Why, not how? It’s a very old tradition. They do it on rota. Monday, it’s the trees up north; Tuesday, it’s the turn of the Midland trees, etc. The tradition predates Gog and Magog. It possibly even predates dates the age of the dinosaurs – who, incidentally, died out because they had hay-fever (their extinction coincides with the advent of pollen-bearing plants. Poor giant lizards, so busy sneezing they didn’t have time to mate. (That’s an extra theory thrown in by Iris Einstein (or IE for short). And though I have said of why we were called the Jacks: red, white and blue, I do like your theory. That would make us, really, the Jills. Female ferrets? I’m not sure about that, though it would have appealed to Blowers. And our ‘forms’ counted from 1st year senior school at 11/12 yrs old, so 5th formers were 15/16 yrs old, and troublesome, Upper 6th were 18 yrs old, taking A levels, applying to university or seeking a job. In those very ancient days when I was at school, those at the ordinary secondary schools were still leaving at age 15 having taken e.g Pitmans maths, English, typing & shorthand. How times have changed!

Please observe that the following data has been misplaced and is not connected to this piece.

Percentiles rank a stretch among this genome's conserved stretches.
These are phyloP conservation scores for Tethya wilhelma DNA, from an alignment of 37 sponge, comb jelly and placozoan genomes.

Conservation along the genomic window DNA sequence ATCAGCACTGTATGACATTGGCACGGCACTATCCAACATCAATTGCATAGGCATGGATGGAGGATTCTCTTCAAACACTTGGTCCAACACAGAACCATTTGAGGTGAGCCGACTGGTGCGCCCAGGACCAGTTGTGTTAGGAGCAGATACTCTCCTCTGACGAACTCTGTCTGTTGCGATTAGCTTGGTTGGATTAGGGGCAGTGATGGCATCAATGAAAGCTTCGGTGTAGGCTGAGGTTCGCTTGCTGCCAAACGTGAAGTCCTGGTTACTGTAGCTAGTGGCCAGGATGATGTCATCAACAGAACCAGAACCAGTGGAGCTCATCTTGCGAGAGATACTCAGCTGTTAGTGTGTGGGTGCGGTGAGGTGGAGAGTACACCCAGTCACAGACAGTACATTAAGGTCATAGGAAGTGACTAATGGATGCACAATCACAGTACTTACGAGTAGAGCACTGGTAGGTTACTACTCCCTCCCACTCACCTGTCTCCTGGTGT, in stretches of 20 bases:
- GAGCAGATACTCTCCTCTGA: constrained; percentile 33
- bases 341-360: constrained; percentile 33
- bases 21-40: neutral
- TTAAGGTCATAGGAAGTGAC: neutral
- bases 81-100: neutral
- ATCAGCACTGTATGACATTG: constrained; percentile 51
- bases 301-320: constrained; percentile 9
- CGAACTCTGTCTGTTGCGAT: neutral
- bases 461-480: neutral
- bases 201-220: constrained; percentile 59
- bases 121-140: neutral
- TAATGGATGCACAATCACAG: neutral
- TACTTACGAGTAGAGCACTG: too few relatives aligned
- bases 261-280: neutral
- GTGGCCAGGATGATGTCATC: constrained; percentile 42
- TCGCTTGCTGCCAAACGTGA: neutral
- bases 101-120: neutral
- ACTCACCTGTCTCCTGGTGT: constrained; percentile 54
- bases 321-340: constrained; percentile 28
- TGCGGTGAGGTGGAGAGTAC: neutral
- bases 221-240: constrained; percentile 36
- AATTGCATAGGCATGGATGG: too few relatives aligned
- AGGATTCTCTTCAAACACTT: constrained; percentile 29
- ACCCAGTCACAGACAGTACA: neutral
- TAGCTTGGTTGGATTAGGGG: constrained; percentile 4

• Brian Bixby says:

        The trees might have been responsible for the dinosaur extinction, then: before they created the wind, how could the pollen have got up the nostrils of the dinosaurs?

        That was my mother’s case in Scotland back around 1940: she left at 14 to become a clerk in an optics firm.

        Sounds like the “forms” system was altered a bit when imported to the U.S., to correspond to the public school grades. Though they kept the requirement for classics, so I ended up with 3 years of Latin and 3 years of ancient Greek.


      • crimsonprose says:

        Greek. Impressed. You have to learn more than a language; there’s also the alphabet. Though I got to grips with that when I was in Bulgaria.
        The pollen didn’t travel by wind, not in the age of dinosaurs. It got up the various-saurs noses when they bashed against the plants in their haste to escape/catch their predators/prey. Fair spread the pollen everywhere, all that brushing and crushing.
        By the way, back to Classics, Iris tells me her next theory concerns Mithras (he who looks like a cross-dressing woman in his statues.Cute little hat! I’ve no idea what her theory is, though. Maybe it’s just that: that he was a cross-dressing woman.
        And it occurred to me that ‘The Jills’ would make a good name for a detective agency, with the slogan, “We ferret out the truth”. 🙂


  2. Judy says:

    The trees don’t make the wind on purpose. They have to rustle their leaves to communicate. Angry trees can really howl up a storm. But the conversation of love is the gentle voice of a palm frond.


    • crimsonprose says:

      I must pass this on to my daughter. She thinks the tree theory is a sign of encroaching insanity – though a good many years have passed since I first voiced it. I do like your version. 🙂